Workshop on Trust Calibration and Feedback Generation in AI-Enabled Vehicle Systems

At 35th IEEE Intelligent Vehicles Symposium

June 2, 2024, Jeju Shinhwa World, Jeju Island, Korea

Important Information

Call for Papers

Authors will present the accepted papers in the workshop.

Date and Location: June 2, 2024, Jeju Shinhwa World, Jeju Island.

Workshop Registration Link


With the fast progress in AI algorithms and their implementations in the automated vehicle (AV) area, highly automated cars become more mature and closer to people’s daily lives. At the same time, public attitude towards and acceptance of the new technologies play an essential role in their implementation. Trust in AI is a widely known issue in human-AI interaction, and in automated driving, maintaining appropriate level of trust in the AI-enabled vehicle system is the key for the acceptance and safe use of automated cars. Either over-trust or under-trust is undesirable as they may lead to misuse or disuse of the system. As a result, trust needs to be calibrated, which refers to the requirement that the human’s trust in the AI should match the AI’s true capabilities. Many factors can affect trust, and the theories and applications to calibrate trust in AV are prosperous in different research communities, such as intelligent transportation systems, psychology, human factors, computer science/AI, robotics/human-robot interaction, just to name a few.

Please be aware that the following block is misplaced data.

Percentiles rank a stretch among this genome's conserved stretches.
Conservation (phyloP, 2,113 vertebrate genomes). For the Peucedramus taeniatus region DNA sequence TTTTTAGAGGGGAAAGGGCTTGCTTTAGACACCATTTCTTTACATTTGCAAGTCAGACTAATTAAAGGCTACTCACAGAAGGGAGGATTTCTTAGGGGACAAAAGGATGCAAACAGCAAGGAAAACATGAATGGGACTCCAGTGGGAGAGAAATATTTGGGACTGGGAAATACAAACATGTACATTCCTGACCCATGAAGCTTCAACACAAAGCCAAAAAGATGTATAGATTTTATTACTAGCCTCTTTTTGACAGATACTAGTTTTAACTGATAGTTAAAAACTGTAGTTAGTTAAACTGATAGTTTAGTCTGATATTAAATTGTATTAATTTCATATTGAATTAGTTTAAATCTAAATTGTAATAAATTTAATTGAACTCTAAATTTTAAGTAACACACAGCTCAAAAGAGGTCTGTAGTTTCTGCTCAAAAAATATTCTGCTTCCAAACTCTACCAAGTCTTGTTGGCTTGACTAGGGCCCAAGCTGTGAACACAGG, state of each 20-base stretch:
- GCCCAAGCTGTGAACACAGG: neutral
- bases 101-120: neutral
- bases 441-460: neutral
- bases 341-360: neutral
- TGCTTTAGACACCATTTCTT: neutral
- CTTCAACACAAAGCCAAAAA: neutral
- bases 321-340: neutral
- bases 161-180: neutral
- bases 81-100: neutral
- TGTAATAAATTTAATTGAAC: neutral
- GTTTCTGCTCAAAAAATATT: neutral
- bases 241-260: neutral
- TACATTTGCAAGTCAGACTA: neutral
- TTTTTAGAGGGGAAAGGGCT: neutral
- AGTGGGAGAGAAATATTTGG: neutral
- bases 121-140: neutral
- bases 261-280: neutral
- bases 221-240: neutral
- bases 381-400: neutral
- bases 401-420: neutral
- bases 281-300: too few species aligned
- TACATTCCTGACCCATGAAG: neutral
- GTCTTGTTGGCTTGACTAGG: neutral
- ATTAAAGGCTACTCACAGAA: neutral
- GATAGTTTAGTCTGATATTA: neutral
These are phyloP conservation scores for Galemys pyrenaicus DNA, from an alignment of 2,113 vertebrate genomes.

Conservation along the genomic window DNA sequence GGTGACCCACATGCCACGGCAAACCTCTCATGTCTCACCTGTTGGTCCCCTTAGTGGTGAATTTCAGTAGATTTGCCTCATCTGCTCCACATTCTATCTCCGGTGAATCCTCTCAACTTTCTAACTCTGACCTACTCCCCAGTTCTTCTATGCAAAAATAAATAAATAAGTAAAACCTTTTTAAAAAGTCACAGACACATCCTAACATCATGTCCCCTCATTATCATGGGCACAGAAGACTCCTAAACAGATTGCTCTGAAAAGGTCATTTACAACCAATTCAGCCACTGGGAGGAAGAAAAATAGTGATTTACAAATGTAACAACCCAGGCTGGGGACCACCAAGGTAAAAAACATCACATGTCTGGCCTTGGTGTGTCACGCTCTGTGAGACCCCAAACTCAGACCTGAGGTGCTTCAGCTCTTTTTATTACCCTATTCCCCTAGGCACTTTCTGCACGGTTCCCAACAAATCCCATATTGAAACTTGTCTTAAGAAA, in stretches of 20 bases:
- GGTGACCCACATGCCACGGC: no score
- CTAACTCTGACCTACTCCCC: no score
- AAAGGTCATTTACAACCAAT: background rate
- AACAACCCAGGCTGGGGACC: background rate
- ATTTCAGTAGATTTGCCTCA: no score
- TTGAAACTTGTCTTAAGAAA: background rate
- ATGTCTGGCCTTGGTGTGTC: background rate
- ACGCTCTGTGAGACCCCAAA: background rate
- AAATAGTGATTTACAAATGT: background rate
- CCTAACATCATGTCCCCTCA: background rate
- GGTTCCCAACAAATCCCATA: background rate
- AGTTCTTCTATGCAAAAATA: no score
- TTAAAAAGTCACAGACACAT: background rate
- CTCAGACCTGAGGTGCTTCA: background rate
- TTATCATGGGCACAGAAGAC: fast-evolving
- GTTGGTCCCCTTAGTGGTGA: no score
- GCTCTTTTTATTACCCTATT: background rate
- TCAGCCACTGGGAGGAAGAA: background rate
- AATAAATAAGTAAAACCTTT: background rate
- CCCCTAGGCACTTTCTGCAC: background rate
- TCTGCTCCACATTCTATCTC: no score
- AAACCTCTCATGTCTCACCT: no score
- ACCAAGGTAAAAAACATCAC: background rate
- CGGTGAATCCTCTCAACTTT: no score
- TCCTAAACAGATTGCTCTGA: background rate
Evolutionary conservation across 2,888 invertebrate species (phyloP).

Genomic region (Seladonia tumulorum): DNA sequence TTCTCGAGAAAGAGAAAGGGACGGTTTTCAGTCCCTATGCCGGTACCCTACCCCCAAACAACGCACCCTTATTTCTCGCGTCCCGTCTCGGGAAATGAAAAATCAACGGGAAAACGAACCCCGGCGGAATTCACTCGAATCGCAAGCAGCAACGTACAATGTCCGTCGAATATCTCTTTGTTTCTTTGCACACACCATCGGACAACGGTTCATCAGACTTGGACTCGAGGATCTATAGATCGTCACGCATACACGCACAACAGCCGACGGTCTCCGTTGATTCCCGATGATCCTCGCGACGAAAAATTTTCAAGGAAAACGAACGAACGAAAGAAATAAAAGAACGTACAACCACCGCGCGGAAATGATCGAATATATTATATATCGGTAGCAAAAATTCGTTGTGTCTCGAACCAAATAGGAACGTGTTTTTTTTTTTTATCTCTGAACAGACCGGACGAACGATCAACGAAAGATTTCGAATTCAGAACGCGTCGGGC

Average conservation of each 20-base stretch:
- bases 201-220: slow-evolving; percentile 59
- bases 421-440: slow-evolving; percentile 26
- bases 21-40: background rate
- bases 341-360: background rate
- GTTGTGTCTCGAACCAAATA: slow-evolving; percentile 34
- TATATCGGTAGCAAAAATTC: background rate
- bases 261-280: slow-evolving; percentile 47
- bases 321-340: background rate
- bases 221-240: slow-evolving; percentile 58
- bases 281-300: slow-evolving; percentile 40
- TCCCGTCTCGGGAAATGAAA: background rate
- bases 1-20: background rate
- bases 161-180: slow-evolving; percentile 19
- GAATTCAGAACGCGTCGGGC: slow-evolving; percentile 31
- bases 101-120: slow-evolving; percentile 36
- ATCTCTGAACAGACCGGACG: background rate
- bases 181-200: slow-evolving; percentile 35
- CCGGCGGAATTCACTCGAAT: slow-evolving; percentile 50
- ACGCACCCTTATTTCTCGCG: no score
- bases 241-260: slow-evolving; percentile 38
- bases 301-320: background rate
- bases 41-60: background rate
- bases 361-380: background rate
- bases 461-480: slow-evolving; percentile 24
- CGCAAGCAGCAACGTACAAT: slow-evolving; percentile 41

Feedback is the most efficient and effective method to increase AV decision making transparency and facilitates the construction of an appropriate level of trust. Relevant research in feedback design, considering the feedback modality, interface design, feedback contents, feedback timing, and underneath psychological and behavioural theories, has drawn significant attention in recent years. As one on-going research area, many new theories and results are being actively proposed.

A successful solution to the trust in AV issue requires interdisciplinary collaborations among researchers from various domains. This workshop tries to bring together the researchers from Human Factors and Ergonomics Society (HFES), American Psychological Association (APA), and the Special Interest Group on Computer–Human Interaction in the Association for Computing Machinery (ACM SIGCHI) with the IEEE Intelligent Transportation System society on the key issues of trust calibration and feedback development of human-centered automated driving systems. We also aim to foster collaborations and mentorship relationships that last beyond the workshop.

Topics of Interests:

Tentative Schedule

A full-day workshop with invited talks, panel discussions, and poster presentations will be held following the schedule below:
Time Activities Details
8 am - 10 am Invited Talks 4 speakers, each for 30 minutes, including talks and Q/A. Tentative Theme: Active trust calibration strategies for AI-Enabled Vehicle Systems
10am - 12 pm Accepted Paper Presentations 4-5 papers that are accepted to the workshop will be invited for presentation. 20 minutes each talk.